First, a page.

SpaceX Says Passenger Booked to Circle Moon on Big Falcon Rocket

SpaceX Says Passenger Booked to Circle Moon on Big Falcon Rocket

In February, 2017, SpaceX announced it would send the world's first two space tourists around the Moon in late 2018.

The company said the programme is an important step towards making recreational space travel a reality for people.

But when one of Musk's fans asked him who would be taking part in the mission, the billionaire tweeted out an emoji of the Japanese flag, sparking speculation that a Japanese billionaire was planning to make the flight.

SpaceX has a passenger for the first private trip around the moon on its Big Falcon Rocket.

"Find out who's flying and why on Monday, September 17", the tweet said.

Why it matters: One lucky passenger, presumably of Japanese descent, will board SpaceX's BFR launch vehicle for an unforgettable trip around the Moon.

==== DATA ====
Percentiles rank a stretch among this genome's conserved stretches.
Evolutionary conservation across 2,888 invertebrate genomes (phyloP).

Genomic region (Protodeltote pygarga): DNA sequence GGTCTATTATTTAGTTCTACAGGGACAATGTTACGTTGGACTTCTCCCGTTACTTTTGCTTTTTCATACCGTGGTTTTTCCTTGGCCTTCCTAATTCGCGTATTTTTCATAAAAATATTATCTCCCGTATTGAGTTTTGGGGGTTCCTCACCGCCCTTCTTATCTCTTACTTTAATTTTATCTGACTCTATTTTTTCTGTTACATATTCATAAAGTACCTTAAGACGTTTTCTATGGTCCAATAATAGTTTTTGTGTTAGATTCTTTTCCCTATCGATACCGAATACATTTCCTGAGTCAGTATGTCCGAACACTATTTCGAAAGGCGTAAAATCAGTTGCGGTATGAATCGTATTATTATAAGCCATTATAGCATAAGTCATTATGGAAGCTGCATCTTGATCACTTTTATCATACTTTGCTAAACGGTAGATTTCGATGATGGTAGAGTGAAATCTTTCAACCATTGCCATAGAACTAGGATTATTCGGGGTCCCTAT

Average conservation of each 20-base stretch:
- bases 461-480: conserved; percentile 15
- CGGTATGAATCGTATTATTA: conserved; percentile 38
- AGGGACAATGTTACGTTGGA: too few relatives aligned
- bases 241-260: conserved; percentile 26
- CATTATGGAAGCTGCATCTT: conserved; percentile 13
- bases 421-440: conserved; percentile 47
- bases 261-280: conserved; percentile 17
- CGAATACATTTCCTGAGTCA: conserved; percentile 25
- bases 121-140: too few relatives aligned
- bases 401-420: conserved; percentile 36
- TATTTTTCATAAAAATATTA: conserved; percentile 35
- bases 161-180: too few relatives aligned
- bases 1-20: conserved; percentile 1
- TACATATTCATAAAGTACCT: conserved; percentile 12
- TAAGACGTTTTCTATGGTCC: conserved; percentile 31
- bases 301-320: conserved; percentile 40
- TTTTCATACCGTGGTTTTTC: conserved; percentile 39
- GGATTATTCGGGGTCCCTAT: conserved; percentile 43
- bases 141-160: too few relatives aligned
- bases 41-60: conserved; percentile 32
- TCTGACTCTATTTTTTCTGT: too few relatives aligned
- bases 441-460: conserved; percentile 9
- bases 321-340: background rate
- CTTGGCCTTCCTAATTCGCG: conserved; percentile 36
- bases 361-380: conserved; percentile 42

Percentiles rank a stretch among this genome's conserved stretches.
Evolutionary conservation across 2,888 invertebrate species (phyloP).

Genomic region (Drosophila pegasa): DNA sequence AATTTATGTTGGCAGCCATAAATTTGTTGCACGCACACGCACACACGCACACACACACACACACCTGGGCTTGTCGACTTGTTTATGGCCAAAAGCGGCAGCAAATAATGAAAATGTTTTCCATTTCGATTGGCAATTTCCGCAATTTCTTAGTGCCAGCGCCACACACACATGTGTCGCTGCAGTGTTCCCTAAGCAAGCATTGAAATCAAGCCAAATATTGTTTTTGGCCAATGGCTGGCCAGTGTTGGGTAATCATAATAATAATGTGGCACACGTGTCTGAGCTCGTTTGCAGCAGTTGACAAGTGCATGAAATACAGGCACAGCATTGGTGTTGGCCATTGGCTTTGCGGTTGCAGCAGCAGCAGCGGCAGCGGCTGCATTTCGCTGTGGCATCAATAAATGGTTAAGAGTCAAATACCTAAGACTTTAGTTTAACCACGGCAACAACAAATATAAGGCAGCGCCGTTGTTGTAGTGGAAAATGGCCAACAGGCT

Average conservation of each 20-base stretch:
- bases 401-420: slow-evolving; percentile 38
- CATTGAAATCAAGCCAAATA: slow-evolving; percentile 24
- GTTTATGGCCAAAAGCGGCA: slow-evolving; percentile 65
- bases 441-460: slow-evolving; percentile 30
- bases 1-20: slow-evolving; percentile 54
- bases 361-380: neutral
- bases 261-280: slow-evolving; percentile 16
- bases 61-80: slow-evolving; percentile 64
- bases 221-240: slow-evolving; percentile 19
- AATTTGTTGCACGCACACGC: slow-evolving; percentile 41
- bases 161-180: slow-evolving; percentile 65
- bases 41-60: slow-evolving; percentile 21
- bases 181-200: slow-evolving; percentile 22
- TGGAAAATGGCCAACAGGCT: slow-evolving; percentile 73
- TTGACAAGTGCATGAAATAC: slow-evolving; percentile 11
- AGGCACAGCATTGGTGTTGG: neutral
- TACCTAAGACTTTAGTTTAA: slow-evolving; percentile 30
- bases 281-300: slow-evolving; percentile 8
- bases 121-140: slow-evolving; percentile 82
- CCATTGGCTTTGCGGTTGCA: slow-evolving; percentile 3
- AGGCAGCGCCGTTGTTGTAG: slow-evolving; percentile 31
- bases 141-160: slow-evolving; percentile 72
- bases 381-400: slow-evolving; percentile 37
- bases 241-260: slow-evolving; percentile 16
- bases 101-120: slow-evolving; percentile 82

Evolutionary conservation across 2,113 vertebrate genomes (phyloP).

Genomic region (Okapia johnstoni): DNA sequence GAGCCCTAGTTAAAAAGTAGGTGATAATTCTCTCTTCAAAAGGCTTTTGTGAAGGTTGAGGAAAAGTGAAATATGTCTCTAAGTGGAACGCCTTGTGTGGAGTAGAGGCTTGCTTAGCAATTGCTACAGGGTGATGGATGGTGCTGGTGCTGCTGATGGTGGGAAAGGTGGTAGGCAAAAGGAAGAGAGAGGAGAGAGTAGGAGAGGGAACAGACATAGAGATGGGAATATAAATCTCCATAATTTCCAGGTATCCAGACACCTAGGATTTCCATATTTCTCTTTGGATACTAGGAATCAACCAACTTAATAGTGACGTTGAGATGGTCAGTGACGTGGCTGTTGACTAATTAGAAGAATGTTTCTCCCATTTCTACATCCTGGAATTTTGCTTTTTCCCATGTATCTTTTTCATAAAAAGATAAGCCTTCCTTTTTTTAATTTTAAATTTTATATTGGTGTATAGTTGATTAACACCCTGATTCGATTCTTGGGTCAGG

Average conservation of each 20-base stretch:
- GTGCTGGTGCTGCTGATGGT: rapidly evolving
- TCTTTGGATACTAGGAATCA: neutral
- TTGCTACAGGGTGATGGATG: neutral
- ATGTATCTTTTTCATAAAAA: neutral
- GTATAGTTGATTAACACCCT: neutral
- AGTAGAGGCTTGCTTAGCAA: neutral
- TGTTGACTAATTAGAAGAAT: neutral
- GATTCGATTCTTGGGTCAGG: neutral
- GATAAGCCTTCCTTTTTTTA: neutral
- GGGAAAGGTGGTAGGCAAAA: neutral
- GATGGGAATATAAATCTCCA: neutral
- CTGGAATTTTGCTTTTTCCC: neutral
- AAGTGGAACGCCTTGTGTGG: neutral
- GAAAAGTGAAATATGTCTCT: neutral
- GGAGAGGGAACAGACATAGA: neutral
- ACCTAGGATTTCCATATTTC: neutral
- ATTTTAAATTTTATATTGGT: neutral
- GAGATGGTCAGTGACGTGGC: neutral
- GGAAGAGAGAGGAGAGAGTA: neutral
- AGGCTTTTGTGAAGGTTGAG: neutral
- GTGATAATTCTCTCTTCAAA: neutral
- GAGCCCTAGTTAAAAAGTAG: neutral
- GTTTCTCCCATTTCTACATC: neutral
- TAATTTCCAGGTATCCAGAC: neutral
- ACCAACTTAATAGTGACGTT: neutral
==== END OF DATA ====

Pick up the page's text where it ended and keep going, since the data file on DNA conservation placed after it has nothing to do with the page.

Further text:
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US President Donald Trump also said the talks, which both countries intensified in recent weeks, were coming along well. Canada's Chrystia Freeland said of the negotiations that: "It's going to take flexibility on all sides".

"I feel fairly confident that we can complete the ship and launch in about five years", Musk said.

Musk responded to questions from Twitter users following the announcement, saying that the rocket is still in development and has been "intentionally" created to resemble one seen in a classic comic book series, "The Adventures of Tintin". SpaceX spokespeople told the Wall Street Journal that the mission as still going to happen but remained tight-lipped about more details.

The names and identities of those two tourists - and how much they meant to pay - were never revealed.

The rocket in combination with a spaceship capsule is being built by SpaceX with the colonization of the planet Mars in mind.

SpaceX's BFR compared to other launch vehicles. Musk has designs on sending spacecraft to Mars and establishing a colony. there. Laliberté was the seventh and last space tourist, prior to SpaceX's announcement on Monday. "And we believe we can do this with the revenue we receive from launching satellites and servicing the space station".

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